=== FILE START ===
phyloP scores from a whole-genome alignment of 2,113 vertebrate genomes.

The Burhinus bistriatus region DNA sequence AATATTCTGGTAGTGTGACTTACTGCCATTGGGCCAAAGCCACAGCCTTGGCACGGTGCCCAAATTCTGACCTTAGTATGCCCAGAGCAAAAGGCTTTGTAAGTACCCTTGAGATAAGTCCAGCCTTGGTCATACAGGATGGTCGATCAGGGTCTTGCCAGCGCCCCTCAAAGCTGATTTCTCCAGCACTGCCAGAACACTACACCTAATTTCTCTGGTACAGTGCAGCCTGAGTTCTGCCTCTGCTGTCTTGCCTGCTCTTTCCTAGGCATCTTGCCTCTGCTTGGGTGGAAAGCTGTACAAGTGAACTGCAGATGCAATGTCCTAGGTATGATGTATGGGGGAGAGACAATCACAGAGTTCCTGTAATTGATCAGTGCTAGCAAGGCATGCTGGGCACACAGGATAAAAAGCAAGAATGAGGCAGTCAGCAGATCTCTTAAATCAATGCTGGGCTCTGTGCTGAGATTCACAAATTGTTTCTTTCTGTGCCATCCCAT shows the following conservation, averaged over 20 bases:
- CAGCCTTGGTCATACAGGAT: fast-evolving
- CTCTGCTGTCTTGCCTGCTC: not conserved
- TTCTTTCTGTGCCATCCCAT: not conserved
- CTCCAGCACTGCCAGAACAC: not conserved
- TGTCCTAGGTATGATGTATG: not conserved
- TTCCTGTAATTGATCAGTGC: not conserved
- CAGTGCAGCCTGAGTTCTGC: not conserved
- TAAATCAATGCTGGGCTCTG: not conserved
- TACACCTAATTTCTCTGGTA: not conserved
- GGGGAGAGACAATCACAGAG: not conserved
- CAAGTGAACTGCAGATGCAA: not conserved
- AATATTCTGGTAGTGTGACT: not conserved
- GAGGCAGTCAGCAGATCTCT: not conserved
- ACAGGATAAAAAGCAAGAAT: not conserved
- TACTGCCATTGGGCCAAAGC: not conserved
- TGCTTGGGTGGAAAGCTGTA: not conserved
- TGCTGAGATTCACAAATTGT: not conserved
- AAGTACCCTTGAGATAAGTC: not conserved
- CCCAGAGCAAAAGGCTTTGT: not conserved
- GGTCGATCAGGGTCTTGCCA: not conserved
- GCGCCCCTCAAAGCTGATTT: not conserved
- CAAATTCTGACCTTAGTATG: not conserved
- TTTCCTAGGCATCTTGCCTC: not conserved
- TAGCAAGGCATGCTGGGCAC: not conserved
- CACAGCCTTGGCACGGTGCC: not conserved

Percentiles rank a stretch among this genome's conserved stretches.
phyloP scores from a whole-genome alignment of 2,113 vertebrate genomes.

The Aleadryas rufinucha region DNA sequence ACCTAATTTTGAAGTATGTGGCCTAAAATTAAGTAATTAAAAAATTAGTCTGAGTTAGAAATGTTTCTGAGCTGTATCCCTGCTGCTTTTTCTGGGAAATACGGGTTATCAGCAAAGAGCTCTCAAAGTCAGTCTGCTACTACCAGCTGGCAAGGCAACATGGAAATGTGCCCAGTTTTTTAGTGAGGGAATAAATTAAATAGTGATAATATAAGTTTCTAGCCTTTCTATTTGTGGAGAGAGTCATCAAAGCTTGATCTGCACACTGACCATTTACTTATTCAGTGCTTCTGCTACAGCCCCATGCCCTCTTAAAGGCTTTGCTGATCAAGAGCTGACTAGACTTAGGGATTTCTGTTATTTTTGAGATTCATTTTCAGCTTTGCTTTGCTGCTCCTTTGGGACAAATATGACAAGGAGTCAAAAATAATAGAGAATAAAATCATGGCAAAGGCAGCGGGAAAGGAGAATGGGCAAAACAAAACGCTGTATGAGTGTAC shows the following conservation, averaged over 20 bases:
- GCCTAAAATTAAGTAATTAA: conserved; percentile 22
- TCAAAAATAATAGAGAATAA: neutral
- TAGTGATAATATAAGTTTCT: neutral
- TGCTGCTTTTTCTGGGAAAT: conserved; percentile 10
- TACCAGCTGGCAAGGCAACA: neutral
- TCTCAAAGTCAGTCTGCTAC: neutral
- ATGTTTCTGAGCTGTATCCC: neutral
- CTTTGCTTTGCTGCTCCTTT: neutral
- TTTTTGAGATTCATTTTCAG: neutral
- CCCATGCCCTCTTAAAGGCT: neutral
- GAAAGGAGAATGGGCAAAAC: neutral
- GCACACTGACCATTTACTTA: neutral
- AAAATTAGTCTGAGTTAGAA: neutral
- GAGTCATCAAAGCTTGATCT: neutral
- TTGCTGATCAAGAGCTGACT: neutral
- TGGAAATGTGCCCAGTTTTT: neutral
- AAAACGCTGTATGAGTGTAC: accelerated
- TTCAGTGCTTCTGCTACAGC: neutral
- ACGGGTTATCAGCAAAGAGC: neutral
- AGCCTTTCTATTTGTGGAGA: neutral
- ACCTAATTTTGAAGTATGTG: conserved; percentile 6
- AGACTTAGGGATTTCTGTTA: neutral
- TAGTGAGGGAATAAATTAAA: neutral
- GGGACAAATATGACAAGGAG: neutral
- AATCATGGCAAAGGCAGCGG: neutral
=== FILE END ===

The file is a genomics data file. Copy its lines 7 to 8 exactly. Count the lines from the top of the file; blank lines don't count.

- TGTCCTAGGTATGATGTATG: not conserved
- TTCCTGTAATTGATCAGTGC: not conserved